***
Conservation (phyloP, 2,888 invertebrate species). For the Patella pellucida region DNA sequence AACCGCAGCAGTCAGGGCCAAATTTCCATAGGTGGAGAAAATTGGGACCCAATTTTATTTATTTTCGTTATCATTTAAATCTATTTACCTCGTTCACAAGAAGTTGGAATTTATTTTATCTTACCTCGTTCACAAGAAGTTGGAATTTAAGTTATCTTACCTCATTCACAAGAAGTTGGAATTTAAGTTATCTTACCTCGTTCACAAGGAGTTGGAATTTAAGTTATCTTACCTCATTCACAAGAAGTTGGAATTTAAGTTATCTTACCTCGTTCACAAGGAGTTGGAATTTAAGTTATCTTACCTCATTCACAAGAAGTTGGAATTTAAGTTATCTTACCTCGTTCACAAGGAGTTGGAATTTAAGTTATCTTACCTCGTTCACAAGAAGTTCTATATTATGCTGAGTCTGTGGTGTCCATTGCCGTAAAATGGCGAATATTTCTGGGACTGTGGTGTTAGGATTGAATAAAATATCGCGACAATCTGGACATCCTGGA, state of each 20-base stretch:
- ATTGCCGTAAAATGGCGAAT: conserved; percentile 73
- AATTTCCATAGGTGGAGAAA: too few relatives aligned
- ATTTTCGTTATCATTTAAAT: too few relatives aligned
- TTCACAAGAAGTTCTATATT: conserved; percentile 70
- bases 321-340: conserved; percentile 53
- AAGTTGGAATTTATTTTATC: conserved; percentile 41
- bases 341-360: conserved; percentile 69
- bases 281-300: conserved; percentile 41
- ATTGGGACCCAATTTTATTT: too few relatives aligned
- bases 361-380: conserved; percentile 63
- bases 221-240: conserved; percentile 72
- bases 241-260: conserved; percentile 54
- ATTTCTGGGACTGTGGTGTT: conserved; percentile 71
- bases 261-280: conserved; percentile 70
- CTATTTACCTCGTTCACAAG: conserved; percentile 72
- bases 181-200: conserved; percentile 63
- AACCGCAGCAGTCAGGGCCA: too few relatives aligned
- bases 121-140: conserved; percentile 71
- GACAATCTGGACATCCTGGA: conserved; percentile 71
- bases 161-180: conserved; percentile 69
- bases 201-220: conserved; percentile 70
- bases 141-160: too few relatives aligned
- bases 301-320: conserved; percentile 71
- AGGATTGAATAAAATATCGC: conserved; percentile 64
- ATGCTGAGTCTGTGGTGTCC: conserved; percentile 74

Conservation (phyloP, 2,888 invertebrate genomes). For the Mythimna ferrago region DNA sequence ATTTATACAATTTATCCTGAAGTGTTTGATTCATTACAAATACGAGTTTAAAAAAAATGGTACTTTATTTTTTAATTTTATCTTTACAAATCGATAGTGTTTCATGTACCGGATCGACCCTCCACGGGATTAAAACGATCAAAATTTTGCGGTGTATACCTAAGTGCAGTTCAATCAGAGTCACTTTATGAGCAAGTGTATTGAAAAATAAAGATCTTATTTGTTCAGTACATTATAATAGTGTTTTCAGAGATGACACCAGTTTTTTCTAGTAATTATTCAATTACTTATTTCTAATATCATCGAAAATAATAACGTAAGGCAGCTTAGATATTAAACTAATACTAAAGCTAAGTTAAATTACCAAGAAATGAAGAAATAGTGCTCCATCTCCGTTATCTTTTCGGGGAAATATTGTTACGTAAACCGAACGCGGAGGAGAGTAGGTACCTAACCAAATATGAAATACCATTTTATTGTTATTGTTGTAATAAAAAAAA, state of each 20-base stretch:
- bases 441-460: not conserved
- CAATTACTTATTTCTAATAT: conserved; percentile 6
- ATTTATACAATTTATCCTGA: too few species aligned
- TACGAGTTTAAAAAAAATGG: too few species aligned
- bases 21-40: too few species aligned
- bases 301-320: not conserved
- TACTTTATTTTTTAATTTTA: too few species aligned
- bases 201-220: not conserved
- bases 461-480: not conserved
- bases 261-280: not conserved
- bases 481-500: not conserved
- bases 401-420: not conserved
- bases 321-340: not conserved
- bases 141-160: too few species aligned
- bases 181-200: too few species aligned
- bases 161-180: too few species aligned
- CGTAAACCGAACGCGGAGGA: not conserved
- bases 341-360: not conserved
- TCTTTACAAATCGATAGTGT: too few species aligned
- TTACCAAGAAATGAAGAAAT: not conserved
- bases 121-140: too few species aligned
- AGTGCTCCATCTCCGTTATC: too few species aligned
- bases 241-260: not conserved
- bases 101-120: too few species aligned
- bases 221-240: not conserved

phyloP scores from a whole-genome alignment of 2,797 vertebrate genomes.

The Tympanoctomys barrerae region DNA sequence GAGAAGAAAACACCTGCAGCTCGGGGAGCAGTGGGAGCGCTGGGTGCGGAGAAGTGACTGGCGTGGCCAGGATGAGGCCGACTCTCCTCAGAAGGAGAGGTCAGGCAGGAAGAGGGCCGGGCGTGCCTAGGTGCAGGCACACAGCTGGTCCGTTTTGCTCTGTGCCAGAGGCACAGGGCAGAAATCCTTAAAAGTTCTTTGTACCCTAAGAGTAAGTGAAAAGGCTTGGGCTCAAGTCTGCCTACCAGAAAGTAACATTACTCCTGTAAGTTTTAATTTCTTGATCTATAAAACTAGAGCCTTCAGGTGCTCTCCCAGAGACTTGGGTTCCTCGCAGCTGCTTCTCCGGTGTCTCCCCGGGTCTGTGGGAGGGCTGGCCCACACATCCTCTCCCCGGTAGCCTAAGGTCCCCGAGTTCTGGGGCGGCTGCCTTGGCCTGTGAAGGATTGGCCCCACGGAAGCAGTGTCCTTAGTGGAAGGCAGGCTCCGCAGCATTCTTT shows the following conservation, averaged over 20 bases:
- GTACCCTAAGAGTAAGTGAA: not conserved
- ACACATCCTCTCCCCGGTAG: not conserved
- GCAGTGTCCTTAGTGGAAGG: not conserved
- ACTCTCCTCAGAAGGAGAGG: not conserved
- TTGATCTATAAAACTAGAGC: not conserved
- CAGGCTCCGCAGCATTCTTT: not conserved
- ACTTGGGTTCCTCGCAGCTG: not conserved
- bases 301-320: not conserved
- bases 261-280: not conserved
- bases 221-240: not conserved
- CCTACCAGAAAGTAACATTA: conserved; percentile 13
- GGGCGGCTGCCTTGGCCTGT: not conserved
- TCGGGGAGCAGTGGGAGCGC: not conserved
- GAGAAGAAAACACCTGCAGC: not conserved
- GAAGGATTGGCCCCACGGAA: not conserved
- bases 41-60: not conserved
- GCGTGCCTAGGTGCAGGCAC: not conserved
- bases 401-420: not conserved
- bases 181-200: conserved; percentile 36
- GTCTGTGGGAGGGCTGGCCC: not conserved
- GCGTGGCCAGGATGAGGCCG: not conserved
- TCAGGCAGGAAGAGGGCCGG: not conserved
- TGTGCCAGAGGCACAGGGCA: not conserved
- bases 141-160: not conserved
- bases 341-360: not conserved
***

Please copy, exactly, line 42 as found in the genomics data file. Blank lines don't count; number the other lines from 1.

- bases 181-200: too few species aligned